The CT system 10 is controlled by a control and processing unit C10 with a computer program code Prg1 through Prgn present in a memory. From the control and processing unit C10 acquisition control signals AS can be transmitted via a control interface 24 in order to control the CT system C1 in accordance with specific measurement protocols.
The projection measurement data p acquired by the detector C3 or C5 (also referred to as raw data below) is transmitted over a raw data interface C23 to the control and processing unit C10. This raw data p is then, if necessary after suitable pre-processing, further processed in an image reconstruction component C21. The image reconstruction component C21 is realized in this exemplary embodiment in the control and processing unit C10 in the form of software on a processor, e.g. in the form of one or more of the computer program codes Prg1 through Prgn. The image data f reconstructed by the image reconstruction component C21 is then stored in a memory C22 of the control and processing unit C10 and/or output in the usual way on the screen of the control and processing unit C10. It can also be fed via an interface not shown in FIG. 1 into a network connected to the computed-tomography system C1, for example a radiological information system (RIS) and stored in mass storage accessible in this system or output as images.
The control and processing unit C10 can additionally also execute the function of an EKG, with a line C12 for deriving the EKG potentials between patient and control and processing unit C10 being used. In addition the CT system C1 shown in FIG. 1 also has a contrast media injector C11 via which additional contrast media is injected into the blood circulation of the patient so that the blood vessels of the patient, especially the heart chambers of the beating heart, can be better represented. In addition there is also the opportunity of carrying out perfusion measurements with this system.
FIG. 2 shows a C-arm system, in which, by contrast with the CT system of FIG. 1, the housing C6 carries the C-arm C7, to one side of which is attached the x-ray tube C2 and to the opposite side the detector C3. The C-arm C7 is likewise hinged around a system axis C9 for a scan, said that a scan can be undertaken from a plurality of scanning angles and corresponding projection data p can be determined from a plurality of projection angles. The C-arm system C1 of FIG. 2, like the CT system from FIG. 1, has a control and processing unit C10 of the type described for FIG. 1.
Since basically the same reconstruction methods for creation of images of the object under examination can be employed in both of the tomographic x-ray systems shown, the inventive method can also be used for both systems. Furthermore the inventive method is basically also able to be used for other CT systems, e.g. for CT systems with a detector forming a complete ring.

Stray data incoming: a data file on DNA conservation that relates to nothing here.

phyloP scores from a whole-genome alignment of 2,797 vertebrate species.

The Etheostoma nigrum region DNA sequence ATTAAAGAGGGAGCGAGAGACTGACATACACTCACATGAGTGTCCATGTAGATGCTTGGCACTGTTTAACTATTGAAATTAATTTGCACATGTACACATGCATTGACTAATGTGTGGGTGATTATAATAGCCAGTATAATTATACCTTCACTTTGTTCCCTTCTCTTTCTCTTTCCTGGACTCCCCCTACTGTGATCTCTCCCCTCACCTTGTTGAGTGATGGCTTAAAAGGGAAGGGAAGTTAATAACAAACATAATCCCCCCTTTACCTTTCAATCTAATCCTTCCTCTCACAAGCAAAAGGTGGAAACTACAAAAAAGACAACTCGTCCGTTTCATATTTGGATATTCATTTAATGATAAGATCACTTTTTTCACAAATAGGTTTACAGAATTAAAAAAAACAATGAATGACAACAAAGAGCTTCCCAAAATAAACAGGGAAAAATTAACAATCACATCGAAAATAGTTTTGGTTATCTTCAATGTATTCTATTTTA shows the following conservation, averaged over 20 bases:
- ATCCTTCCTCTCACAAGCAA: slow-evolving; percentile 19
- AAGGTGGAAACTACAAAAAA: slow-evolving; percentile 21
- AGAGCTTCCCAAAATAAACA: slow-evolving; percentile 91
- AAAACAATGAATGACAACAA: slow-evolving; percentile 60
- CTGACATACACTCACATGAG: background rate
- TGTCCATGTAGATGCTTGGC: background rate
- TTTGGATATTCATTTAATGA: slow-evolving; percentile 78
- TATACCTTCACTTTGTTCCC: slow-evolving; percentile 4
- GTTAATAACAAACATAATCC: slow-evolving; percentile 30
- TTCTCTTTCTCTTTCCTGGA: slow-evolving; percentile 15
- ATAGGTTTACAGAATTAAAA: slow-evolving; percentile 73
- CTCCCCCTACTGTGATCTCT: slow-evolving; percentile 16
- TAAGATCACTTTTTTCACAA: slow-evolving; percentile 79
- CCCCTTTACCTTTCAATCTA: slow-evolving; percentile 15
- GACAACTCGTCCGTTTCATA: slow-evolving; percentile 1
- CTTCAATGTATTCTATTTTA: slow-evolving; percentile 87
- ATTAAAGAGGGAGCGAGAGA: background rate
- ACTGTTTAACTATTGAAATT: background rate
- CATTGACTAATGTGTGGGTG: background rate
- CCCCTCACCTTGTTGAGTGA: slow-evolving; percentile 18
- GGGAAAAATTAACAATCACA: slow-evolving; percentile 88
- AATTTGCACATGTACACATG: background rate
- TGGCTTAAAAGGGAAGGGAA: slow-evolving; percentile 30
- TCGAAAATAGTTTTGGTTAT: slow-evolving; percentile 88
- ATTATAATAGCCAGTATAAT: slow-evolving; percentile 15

FIG. 3 shows a schematic diagram of an x-ray tube. The x-rays emitted by the x-ray tube are generated by electrons e.sup.- coming out of a glow cathode K being accelerated with a high voltage present between cathode K and anode A. On the entry of the fast electrons e.sup.- into the anode material, e.g. tungsten, x-radiation is produced. This largely corresponds to the Bremsstrahlung (braking radiation) of the electrons e.sup.-.
The sharpness of the reconstructed images essentially depends on the size of the focal point Fok on the anode A of the x-ray tube. This focal point Fok, i.e. the area of the anode A which emits the majority of the x-radiation, is referred to as the focus. Focal point dimensions of between 0.3 mm and 2 mm are usual in diagnostic x-ray tubes. Depending on the construction of the x-ray tubes, x-rays can escape outside the actual focus Fok over an area of a number of centimeters, which thus contributes to a reduction in sharpness of the image. The contrast especially is worsened by this, i.e. sharp edges are less easily detectable in the images. This parasitic x-radiation is referred to as extra-focal radiation, abbreviated to EFS in German.
The origins of the EFS can be explained as follows: A part of the electrons e.sup.- hitting the anode at high speed is either scattered back elastically by the anode or they release secondary electrons in the anode A which leave the anode surface again. The energy of these scattered primary and secondary electrons e.sup.-Streu reduced by around 20% compared to the energy of the primary electrons. Attracted by the electrical field of the anode A, the electrons e.sup.-Streu hit the anode A a further time. The x-radiation generated by these electrons e.sup.-Streu is the extra-focal radiation. As a result of the previous energy loss of the electrons e.sup.-Streu the EFS is on average softer than the focal x-radiation. The point of contact of the scattered electrons e.sup.-Streu is generally at a distance from the actual focal point Fok. The electrons e.sup.-Streu enlarge the emission zone and thereby the imaging radiation source, they lead to a widening of the focal point Fok. This is indicated in FIG. 3 by the areas Δ alongside the focal point Fok. The proportion of the EPS in the total of the radiation emitted by the x-ray tube amounts to a maximum of around 10%, depending on the construction of the x-ray tube.